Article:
Let’s look at 2SA 12:1-7 (The Message Bible) and why the prophet Nathan was sent to see King David: But God was not at all pleased with what David had done, and sent Nathan to David. Nathan said to him, “There were two men in the same city—one rich, the other poor. The rich man had huge flocks of sheep, herds of cattle. The poor man had nothing but one little female lamb, which he had bought and raised. It grew up with him and his children as a member of the family. It ate off his plate and drank from his cup and slept on his bed. It was like a daughter to him. One day a traveler dropped in on the rich man. He was too stingy to take an animal from his own herds or flocks to make a meal for his visitor, so he took the poor man’s lamb and prepared a meal to set before his guest.” David exploded in anger. “As surely as God lives,” he said to Nathan, “the man who did this ought to be lynched! He must repay for the lamb four times over for his crime and his stinginess!” “You’re the man!” said Nathan. “And here’s what God, the God of Israel, has to say to you: I made you king over Israel. I freed you from the fist of Saul. I gave you your master’s daughter and other wives to have and to hold. I gave you both Israel and Judah. And if that hadn’t been enough, I’d have gladly thrown in much more. So why have you treated the word of God with brazen contempt, doing this great evil? You murdered Uriah the Hittite, then took his wife as your wife. Worse, you killed him with an Ammonite sword! And now, because you treated God with such contempt and took Uriah the Hittite’s wife as your wife, killing and murder will continually plague your family. This is God speaking, remember! I’ll make trouble for you out of your own family. I’ll take your wives from right out in front of you. I’ll give them to some neighbor, and he’ll go to bed with them openly. You did your deed in secret; I’m doing mine with the whole country watching!” Then David confessed to Nathan, “I’ve sinned against God.”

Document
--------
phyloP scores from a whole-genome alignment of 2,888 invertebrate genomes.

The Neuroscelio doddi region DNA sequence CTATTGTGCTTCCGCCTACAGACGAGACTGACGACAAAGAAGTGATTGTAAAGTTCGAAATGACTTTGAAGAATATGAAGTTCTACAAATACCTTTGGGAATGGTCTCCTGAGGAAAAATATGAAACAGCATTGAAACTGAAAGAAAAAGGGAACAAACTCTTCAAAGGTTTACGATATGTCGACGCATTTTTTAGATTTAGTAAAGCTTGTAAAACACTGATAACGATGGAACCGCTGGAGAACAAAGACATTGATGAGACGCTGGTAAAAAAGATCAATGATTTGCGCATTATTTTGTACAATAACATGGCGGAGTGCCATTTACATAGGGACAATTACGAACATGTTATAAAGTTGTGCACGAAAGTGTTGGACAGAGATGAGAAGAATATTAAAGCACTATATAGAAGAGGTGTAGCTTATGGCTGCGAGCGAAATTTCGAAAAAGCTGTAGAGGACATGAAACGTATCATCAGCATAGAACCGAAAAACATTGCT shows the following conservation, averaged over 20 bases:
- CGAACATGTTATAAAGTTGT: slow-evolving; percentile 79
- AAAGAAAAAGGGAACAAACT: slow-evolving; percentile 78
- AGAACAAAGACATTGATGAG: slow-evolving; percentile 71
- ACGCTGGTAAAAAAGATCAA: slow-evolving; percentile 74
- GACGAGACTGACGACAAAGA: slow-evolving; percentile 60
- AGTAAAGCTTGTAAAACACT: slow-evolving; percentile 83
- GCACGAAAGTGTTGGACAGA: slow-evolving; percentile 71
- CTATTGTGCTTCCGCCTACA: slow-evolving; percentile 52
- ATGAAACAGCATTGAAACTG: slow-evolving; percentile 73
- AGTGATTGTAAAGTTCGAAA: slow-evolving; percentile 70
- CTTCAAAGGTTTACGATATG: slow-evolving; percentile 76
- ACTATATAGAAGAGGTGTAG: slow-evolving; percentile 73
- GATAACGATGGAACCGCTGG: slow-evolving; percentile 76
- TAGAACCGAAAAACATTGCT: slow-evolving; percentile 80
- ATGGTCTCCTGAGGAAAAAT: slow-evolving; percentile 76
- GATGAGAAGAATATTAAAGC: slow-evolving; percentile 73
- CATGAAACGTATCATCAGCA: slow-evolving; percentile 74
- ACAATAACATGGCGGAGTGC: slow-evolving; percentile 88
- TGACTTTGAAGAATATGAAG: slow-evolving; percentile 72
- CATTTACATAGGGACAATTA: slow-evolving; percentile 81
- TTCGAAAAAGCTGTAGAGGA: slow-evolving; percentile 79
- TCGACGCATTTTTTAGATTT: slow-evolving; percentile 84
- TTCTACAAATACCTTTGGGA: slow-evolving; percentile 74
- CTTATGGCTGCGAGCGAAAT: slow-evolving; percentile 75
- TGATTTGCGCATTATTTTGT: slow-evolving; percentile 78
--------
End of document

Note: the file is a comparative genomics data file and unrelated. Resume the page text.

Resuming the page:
In these verses, we learn that David was extremely arrogant, and arrogant people don’t show compassion to others. At this point in his incredible life, David had fallen into reversionism and stayed there for over a year. Do you remember what reversionism is? It’s reversing or turning in the opposite way. As believers we were designed to execute God’s Pre-Designed Plan; we’re supposed to be going forward in our Christian Walk. But in reversionism, we turn in the opposite direction, so that we go back to being what we were like before we were saved. In reversionism, we become believers thinking human viewpoint. We essentially revert, or go back, to who we were before our relationship with God. We return to a sinful life. Our priorities get mixed up and God’s Word becomes lost in the mix. This is what happened to David.


Despite everything described in 2SA 12:1-7, David had not even come outside the castle for air! He murdered Uriah the Hittite, then even had the audacity to take his wife, Bathsheba! David was so far into reversionism that He had become psychotic. This happened because he had become totally absorbed with himself. There had been no lower point in his life. David had become mentally ill and unstable. This was evident in his lack of compassion for others. He had anxiety, guilt, and fear. He has also become a sociopath – unable to function around people properly. He’d become extremely anti-social. But despite all this, God was very gracious and compassionate to him. He could have let David stay in the castle and die in his sins. Instead, God sent Nathan to reach out to him.


At this point in his life, David was a very rich man – the one Nathan refers to in 2SA 12:1-7. The poor man in this story was Uriah (who was married to Bathsheba). Let’s look at the back story of David, Bathsheba and Uriah. When David first became King, he went with his army to fight the wars against Israel’s enemies. But then David became overwhelmed with the problems within his kingdom, so he left Joab, his general, to lead his warriors, while he stayed holed up in his palace on Mount Zion.


One evening, around sunset, David was walking around on the roof of his palace. He looked down into a garden nearby and saw a woman, who was very beautiful. David asked one of his servants who she was, and he said to him, “Her name is Bathsheba, and she is the wife of Uriah.” Uriah was an officer in David’s army, who worked under Joab. At that time, Joab was fighting in David’s war against the Ammonites, at Rabbah, near the desert, on the east of Jordan. It’s important to note that David knew Bathsheba was alone because her husband was under his command.

{to be continued}